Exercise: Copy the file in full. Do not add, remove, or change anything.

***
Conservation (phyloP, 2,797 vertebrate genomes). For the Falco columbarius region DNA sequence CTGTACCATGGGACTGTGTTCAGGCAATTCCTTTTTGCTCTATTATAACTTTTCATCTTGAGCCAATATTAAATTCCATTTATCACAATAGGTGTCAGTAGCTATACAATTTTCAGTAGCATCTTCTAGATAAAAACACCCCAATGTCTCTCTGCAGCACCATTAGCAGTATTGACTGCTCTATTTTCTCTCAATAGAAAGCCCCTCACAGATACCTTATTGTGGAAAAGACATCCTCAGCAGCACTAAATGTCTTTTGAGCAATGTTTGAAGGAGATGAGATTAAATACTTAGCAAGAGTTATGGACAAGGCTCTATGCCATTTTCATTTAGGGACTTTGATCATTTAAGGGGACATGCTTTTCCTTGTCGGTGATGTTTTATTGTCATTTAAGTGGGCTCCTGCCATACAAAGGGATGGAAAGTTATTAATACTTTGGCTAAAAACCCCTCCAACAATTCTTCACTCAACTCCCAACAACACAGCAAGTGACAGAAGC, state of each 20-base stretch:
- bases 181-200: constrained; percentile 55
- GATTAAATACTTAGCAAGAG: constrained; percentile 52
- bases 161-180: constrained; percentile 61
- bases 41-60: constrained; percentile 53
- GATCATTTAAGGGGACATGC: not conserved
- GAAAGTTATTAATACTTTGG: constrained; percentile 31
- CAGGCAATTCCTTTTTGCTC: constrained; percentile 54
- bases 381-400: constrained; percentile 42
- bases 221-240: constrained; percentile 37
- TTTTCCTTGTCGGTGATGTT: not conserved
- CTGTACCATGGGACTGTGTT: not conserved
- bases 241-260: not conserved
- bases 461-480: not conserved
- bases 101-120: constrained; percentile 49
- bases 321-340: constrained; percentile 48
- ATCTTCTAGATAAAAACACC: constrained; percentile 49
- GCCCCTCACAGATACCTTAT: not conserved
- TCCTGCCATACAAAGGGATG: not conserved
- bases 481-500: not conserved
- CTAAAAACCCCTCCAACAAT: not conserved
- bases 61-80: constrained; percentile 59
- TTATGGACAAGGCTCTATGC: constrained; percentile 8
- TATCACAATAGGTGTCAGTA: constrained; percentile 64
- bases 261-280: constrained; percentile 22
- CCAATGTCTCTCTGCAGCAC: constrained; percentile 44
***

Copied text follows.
Conservation (phyloP, 2,797 vertebrate genomes). For the Falco columbarius region DNA sequence CTGTACCATGGGACTGTGTTCAGGCAATTCCTTTTTGCTCTATTATAACTTTTCATCTTGAGCCAATATTAAATTCCATTTATCACAATAGGTGTCAGTAGCTATACAATTTTCAGTAGCATCTTCTAGATAAAAACACCCCAATGTCTCTCTGCAGCACCATTAGCAGTATTGACTGCTCTATTTTCTCTCAATAGAAAGCCCCTCACAGATACCTTATTGTGGAAAAGACATCCTCAGCAGCACTAAATGTCTTTTGAGCAATGTTTGAAGGAGATGAGATTAAATACTTAGCAAGAGTTATGGACAAGGCTCTATGCCATTTTCATTTAGGGACTTTGATCATTTAAGGGGACATGCTTTTCCTTGTCGGTGATGTTTTATTGTCATTTAAGTGGGCTCCTGCCATACAAAGGGATGGAAAGTTATTAATACTTTGGCTAAAAACCCCTCCAACAATTCTTCACTCAACTCCCAACAACACAGCAAGTGACAGAAGC, state of each 20-base stretch:
- bases 181-200: constrained; percentile 55
- GATTAAATACTTAGCAAGAG: constrained; percentile 52
- bases 161-180: constrained; percentile 61
- bases 41-60: constrained; percentile 53
- GATCATTTAAGGGGACATGC: not conserved
- GAAAGTTATTAATACTTTGG: constrained; percentile 31
- CAGGCAATTCCTTTTTGCTC: constrained; percentile 54
- bases 381-400: constrained; percentile 42
- bases 221-240: constrained; percentile 37
- TTTTCCTTGTCGGTGATGTT: not conserved
- CTGTACCATGGGACTGTGTT: not conserved
- bases 241-260: not conserved
- bases 461-480: not conserved
- bases 101-120: constrained; percentile 49
- bases 321-340: constrained; percentile 48
- ATCTTCTAGATAAAAACACC: constrained; percentile 49
- GCCCCTCACAGATACCTTAT: not conserved
- TCCTGCCATACAAAGGGATG: not conserved
- bases 481-500: not conserved
- CTAAAAACCCCTCCAACAAT: not conserved
- bases 61-80: constrained; percentile 59
- TTATGGACAAGGCTCTATGC: constrained; percentile 8
- TATCACAATAGGTGTCAGTA: constrained; percentile 64
- bases 261-280: constrained; percentile 22
- CCAATGTCTCTCTGCAGCAC: constrained; percentile 44